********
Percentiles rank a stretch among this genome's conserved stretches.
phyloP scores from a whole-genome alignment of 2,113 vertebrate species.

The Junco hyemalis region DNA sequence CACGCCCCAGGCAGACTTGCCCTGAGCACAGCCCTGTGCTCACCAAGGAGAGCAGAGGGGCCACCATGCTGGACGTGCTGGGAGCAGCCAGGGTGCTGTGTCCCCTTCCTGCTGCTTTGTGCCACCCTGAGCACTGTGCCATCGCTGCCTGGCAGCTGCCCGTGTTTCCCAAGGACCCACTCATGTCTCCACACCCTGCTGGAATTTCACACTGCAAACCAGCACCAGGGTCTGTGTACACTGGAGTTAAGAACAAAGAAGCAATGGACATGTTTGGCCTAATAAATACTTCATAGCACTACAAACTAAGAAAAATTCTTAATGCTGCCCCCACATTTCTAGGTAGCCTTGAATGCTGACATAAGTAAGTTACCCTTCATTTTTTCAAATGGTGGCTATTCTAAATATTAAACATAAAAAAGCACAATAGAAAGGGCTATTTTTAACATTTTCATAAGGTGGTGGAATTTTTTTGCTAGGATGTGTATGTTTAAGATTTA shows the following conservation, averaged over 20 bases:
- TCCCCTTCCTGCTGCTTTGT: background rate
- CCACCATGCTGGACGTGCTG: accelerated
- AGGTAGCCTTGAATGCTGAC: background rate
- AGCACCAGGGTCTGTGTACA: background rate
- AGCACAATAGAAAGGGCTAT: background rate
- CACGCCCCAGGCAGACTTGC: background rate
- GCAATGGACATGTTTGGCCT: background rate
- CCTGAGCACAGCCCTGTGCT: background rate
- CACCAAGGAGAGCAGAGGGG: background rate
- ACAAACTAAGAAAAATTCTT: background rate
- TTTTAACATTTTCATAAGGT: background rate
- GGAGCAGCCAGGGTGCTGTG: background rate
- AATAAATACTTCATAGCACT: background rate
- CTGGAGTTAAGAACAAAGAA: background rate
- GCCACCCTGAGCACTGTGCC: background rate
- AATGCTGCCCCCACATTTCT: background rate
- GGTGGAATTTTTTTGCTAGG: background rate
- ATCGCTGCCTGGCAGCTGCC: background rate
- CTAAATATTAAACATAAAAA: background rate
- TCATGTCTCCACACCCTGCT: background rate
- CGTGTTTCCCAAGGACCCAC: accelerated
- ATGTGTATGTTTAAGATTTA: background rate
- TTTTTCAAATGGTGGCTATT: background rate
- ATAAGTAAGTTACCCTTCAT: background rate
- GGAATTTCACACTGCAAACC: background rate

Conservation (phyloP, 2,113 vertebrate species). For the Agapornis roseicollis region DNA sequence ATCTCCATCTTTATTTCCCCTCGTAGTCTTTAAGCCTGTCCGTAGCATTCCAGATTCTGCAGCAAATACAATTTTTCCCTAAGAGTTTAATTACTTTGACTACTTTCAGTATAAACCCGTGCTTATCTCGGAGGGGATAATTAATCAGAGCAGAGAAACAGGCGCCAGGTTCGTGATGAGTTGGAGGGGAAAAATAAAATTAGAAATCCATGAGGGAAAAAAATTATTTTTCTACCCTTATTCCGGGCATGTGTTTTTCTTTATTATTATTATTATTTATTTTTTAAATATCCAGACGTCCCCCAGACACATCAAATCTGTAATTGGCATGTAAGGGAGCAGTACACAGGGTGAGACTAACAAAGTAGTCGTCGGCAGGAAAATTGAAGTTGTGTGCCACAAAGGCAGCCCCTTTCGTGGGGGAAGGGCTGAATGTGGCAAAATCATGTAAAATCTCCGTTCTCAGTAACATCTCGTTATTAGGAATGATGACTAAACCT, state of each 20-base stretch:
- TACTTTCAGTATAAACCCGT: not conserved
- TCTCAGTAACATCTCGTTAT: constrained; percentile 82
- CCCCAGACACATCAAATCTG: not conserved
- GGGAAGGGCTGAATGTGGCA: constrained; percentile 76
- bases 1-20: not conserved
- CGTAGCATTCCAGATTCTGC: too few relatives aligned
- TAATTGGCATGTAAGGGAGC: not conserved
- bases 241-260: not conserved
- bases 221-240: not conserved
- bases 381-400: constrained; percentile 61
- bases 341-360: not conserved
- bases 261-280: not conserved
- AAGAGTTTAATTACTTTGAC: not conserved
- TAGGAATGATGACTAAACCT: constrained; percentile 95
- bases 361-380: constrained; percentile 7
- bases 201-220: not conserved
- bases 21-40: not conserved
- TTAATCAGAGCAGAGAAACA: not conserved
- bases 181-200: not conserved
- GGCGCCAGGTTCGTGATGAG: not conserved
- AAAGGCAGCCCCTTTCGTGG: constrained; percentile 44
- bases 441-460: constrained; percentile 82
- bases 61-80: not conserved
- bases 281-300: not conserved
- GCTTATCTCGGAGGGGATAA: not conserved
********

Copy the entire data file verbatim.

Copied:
Percentiles rank a stretch among this genome's conserved stretches.
phyloP scores from a whole-genome alignment of 2,113 vertebrate species.

The Junco hyemalis region DNA sequence CACGCCCCAGGCAGACTTGCCCTGAGCACAGCCCTGTGCTCACCAAGGAGAGCAGAGGGGCCACCATGCTGGACGTGCTGGGAGCAGCCAGGGTGCTGTGTCCCCTTCCTGCTGCTTTGTGCCACCCTGAGCACTGTGCCATCGCTGCCTGGCAGCTGCCCGTGTTTCCCAAGGACCCACTCATGTCTCCACACCCTGCTGGAATTTCACACTGCAAACCAGCACCAGGGTCTGTGTACACTGGAGTTAAGAACAAAGAAGCAATGGACATGTTTGGCCTAATAAATACTTCATAGCACTACAAACTAAGAAAAATTCTTAATGCTGCCCCCACATTTCTAGGTAGCCTTGAATGCTGACATAAGTAAGTTACCCTTCATTTTTTCAAATGGTGGCTATTCTAAATATTAAACATAAAAAAGCACAATAGAAAGGGCTATTTTTAACATTTTCATAAGGTGGTGGAATTTTTTTGCTAGGATGTGTATGTTTAAGATTTA shows the following conservation, averaged over 20 bases:
- TCCCCTTCCTGCTGCTTTGT: background rate
- CCACCATGCTGGACGTGCTG: accelerated
- AGGTAGCCTTGAATGCTGAC: background rate
- AGCACCAGGGTCTGTGTACA: background rate
- AGCACAATAGAAAGGGCTAT: background rate
- CACGCCCCAGGCAGACTTGC: background rate
- GCAATGGACATGTTTGGCCT: background rate
- CCTGAGCACAGCCCTGTGCT: background rate
- CACCAAGGAGAGCAGAGGGG: background rate
- ACAAACTAAGAAAAATTCTT: background rate
- TTTTAACATTTTCATAAGGT: background rate
- GGAGCAGCCAGGGTGCTGTG: background rate
- AATAAATACTTCATAGCACT: background rate
- CTGGAGTTAAGAACAAAGAA: background rate
- GCCACCCTGAGCACTGTGCC: background rate
- AATGCTGCCCCCACATTTCT: background rate
- GGTGGAATTTTTTTGCTAGG: background rate
- ATCGCTGCCTGGCAGCTGCC: background rate
- CTAAATATTAAACATAAAAA: background rate
- TCATGTCTCCACACCCTGCT: background rate
- CGTGTTTCCCAAGGACCCAC: accelerated
- ATGTGTATGTTTAAGATTTA: background rate
- TTTTTCAAATGGTGGCTATT: background rate
- ATAAGTAAGTTACCCTTCAT: background rate
- GGAATTTCACACTGCAAACC: background rate

Conservation (phyloP, 2,113 vertebrate species). For the Agapornis roseicollis region DNA sequence ATCTCCATCTTTATTTCCCCTCGTAGTCTTTAAGCCTGTCCGTAGCATTCCAGATTCTGCAGCAAATACAATTTTTCCCTAAGAGTTTAATTACTTTGACTACTTTCAGTATAAACCCGTGCTTATCTCGGAGGGGATAATTAATCAGAGCAGAGAAACAGGCGCCAGGTTCGTGATGAGTTGGAGGGGAAAAATAAAATTAGAAATCCATGAGGGAAAAAAATTATTTTTCTACCCTTATTCCGGGCATGTGTTTTTCTTTATTATTATTATTATTTATTTTTTAAATATCCAGACGTCCCCCAGACACATCAAATCTGTAATTGGCATGTAAGGGAGCAGTACACAGGGTGAGACTAACAAAGTAGTCGTCGGCAGGAAAATTGAAGTTGTGTGCCACAAAGGCAGCCCCTTTCGTGGGGGAAGGGCTGAATGTGGCAAAATCATGTAAAATCTCCGTTCTCAGTAACATCTCGTTATTAGGAATGATGACTAAACCT, state of each 20-base stretch:
- TACTTTCAGTATAAACCCGT: not conserved
- TCTCAGTAACATCTCGTTAT: constrained; percentile 82
- CCCCAGACACATCAAATCTG: not conserved
- GGGAAGGGCTGAATGTGGCA: constrained; percentile 76
- bases 1-20: not conserved
- CGTAGCATTCCAGATTCTGC: too few relatives aligned
- TAATTGGCATGTAAGGGAGC: not conserved
- bases 241-260: not conserved
- bases 221-240: not conserved
- bases 381-400: constrained; percentile 61
- bases 341-360: not conserved
- bases 261-280: not conserved
- AAGAGTTTAATTACTTTGAC: not conserved
- TAGGAATGATGACTAAACCT: constrained; percentile 95
- bases 361-380: constrained; percentile 7
- bases 201-220: not conserved
- bases 21-40: not conserved
- TTAATCAGAGCAGAGAAACA: not conserved
- bases 181-200: not conserved
- GGCGCCAGGTTCGTGATGAG: not conserved
- AAAGGCAGCCCCTTTCGTGG: constrained; percentile 44
- bases 441-460: constrained; percentile 82
- bases 61-80: not conserved
- bases 281-300: not conserved
- GCTTATCTCGGAGGGGATAA: not conserved